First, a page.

The one tiny complaint I have is that the pictures don’t have captions on them, but she has a whole sections of captions at the very end, which is rather inconvenient. I wish she had found a way to caption the pictures right next to them so as not to disturb the flow of reading.
Overall, this was a lovely read – and I cannot wait till we can visit Provence. Hopefully I can time it during the lavender season!
Cracking the PM Interview
I have always been fascinated by product development and product management (in the technical field, of course), and so when my job took a sudden turn toward product development a couple of weeks ago, I was ecstatic. It was suddenly so easy to go to work! However, I had very scattered product development and management experience, and so I sought out some help from my old friends – books. Scouring online for the perfect book to buy to learn the basics of product management really fast, I realized that I could not go wrong with Gale McDowell’s Cracking the PM Interview. I, like most other engineers who work at the top tech companies, have read and benefitted from her Cracking the Coding Interview book, and so I thought that it would be good to give this book a shot, while also taking some courses on Lynda.com.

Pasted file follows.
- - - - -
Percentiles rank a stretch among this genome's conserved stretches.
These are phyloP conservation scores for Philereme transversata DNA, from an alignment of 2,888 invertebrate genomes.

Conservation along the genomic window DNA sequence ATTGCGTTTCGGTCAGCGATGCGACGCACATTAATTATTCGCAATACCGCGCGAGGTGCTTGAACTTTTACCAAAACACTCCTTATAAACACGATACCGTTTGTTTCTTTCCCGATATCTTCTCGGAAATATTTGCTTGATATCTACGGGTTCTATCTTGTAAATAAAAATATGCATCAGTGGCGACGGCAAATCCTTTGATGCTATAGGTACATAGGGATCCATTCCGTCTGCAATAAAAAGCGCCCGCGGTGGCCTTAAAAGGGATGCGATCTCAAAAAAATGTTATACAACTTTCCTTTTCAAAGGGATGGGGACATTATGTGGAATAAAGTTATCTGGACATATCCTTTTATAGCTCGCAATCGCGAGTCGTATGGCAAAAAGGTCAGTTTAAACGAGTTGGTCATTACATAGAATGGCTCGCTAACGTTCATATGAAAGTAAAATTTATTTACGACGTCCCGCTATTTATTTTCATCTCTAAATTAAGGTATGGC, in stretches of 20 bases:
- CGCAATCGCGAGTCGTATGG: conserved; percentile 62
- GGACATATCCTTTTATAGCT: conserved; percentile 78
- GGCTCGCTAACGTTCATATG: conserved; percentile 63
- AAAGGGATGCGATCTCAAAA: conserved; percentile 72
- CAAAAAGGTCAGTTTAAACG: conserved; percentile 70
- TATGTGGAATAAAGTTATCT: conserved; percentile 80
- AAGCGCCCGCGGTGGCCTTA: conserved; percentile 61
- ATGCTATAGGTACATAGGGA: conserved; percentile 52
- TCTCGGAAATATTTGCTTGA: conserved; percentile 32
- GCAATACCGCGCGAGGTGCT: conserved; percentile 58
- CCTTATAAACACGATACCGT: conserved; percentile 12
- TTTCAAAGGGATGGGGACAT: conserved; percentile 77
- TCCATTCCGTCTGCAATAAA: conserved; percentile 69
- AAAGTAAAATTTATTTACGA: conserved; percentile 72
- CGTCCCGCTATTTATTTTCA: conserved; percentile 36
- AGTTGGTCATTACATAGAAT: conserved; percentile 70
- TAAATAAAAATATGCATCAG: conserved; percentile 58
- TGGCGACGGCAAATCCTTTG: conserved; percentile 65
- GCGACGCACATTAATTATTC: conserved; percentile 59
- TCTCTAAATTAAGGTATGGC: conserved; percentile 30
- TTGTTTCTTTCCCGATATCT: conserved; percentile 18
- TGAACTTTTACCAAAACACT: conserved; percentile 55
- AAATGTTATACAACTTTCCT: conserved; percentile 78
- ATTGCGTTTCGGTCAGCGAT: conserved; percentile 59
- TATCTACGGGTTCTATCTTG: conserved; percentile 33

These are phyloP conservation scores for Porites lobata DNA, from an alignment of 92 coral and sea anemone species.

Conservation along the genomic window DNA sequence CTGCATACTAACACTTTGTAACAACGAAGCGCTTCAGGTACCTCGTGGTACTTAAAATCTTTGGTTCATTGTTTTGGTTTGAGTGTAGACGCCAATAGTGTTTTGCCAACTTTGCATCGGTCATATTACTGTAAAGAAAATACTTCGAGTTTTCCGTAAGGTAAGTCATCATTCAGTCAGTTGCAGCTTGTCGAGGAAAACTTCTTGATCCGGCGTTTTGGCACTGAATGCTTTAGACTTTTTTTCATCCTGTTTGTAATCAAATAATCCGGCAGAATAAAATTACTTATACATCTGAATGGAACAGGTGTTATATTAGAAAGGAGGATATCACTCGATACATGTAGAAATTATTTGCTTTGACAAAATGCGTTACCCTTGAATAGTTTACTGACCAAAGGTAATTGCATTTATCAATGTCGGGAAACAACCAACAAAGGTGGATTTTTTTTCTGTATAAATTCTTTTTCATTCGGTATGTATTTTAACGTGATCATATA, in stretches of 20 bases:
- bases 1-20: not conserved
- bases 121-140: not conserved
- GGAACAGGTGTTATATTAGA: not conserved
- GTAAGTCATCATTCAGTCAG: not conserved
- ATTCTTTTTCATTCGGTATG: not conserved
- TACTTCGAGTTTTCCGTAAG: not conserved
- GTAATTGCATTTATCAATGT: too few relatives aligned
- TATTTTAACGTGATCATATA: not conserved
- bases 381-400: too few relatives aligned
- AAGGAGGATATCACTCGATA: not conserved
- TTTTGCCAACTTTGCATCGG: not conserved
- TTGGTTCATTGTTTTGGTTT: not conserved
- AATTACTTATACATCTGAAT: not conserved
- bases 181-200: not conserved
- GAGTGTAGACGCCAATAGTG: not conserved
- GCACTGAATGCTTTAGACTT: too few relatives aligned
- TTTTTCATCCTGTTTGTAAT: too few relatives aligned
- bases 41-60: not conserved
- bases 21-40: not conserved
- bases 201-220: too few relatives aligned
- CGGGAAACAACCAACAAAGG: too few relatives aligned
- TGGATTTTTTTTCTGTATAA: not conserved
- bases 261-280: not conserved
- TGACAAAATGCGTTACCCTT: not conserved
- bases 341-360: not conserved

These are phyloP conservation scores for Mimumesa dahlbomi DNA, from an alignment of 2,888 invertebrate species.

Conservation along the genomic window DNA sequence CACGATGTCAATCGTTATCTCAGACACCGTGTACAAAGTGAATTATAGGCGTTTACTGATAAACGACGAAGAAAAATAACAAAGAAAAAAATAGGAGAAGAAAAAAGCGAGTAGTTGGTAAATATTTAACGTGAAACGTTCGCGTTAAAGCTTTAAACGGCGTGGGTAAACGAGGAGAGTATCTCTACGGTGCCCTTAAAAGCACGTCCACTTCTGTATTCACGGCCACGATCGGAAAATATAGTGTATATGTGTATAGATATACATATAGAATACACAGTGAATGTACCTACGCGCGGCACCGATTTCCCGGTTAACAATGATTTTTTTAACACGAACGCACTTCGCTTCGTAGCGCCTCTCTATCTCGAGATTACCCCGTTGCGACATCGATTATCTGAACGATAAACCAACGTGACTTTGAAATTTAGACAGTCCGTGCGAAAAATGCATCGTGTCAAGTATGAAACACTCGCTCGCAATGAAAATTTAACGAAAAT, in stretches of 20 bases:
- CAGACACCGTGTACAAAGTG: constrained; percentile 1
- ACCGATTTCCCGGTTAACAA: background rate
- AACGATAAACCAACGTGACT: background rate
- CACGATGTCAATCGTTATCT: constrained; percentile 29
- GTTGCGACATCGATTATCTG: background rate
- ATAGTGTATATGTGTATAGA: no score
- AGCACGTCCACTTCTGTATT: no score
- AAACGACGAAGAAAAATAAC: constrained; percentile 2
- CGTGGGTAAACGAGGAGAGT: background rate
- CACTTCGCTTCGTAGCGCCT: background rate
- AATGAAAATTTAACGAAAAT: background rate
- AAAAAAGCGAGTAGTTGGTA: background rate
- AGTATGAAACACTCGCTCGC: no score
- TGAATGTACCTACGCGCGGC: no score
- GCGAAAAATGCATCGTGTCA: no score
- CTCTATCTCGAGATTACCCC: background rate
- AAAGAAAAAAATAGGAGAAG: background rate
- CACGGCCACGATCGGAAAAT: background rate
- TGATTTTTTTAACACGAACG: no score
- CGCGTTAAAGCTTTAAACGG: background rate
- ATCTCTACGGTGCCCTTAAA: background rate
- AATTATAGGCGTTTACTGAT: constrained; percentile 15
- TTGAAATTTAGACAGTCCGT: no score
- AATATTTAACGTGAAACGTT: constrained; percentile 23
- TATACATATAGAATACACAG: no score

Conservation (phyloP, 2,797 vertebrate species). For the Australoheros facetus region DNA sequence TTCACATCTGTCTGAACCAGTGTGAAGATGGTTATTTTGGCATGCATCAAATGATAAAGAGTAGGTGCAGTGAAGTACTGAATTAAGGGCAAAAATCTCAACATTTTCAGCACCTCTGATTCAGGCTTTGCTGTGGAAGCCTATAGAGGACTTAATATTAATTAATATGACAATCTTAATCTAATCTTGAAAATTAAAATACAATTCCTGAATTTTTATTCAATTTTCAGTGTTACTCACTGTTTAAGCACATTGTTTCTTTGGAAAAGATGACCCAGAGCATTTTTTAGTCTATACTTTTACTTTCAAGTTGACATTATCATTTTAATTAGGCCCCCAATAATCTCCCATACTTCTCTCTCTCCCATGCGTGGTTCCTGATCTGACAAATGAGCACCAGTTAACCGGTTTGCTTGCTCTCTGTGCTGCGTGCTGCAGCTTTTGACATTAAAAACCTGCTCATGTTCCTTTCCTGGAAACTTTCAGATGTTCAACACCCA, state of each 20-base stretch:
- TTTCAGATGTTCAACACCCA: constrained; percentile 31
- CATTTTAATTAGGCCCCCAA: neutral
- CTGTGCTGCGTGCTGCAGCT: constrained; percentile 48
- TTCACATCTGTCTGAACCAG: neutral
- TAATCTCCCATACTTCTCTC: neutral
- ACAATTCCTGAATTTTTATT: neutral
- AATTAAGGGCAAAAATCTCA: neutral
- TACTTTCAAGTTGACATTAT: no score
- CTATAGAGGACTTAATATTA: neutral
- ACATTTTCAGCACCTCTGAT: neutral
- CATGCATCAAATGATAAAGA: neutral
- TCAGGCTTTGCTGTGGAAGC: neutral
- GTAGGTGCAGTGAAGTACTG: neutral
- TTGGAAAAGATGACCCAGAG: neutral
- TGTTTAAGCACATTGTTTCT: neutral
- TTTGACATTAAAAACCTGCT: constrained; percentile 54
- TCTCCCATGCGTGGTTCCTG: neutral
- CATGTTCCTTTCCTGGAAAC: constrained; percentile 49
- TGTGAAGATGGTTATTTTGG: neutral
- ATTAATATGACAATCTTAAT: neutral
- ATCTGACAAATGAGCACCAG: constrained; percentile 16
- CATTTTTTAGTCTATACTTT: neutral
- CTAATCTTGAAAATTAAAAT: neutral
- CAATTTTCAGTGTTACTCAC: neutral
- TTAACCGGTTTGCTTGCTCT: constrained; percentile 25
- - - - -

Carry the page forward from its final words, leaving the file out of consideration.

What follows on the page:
Cracking the Coding Interview did go into overview of programming basics, and had tons of practice problems, so I thought C. the PM Interview would be similar, but I miscalculated. This book is really geared toward the actual interview, explaining the various positions in different companies, and skirting over some of the main principles. It does go over some interesting problems and solutions, but I should have stuck to something that said 101 on Product Management. It’s definitely an interesting read, but would probably be more useful to me at some other time. For now, it will sit with my other technical books in our library/study/man cave (my husband secretly wants it to be one, but I don’t see how it could since it also houses my shoes and bags).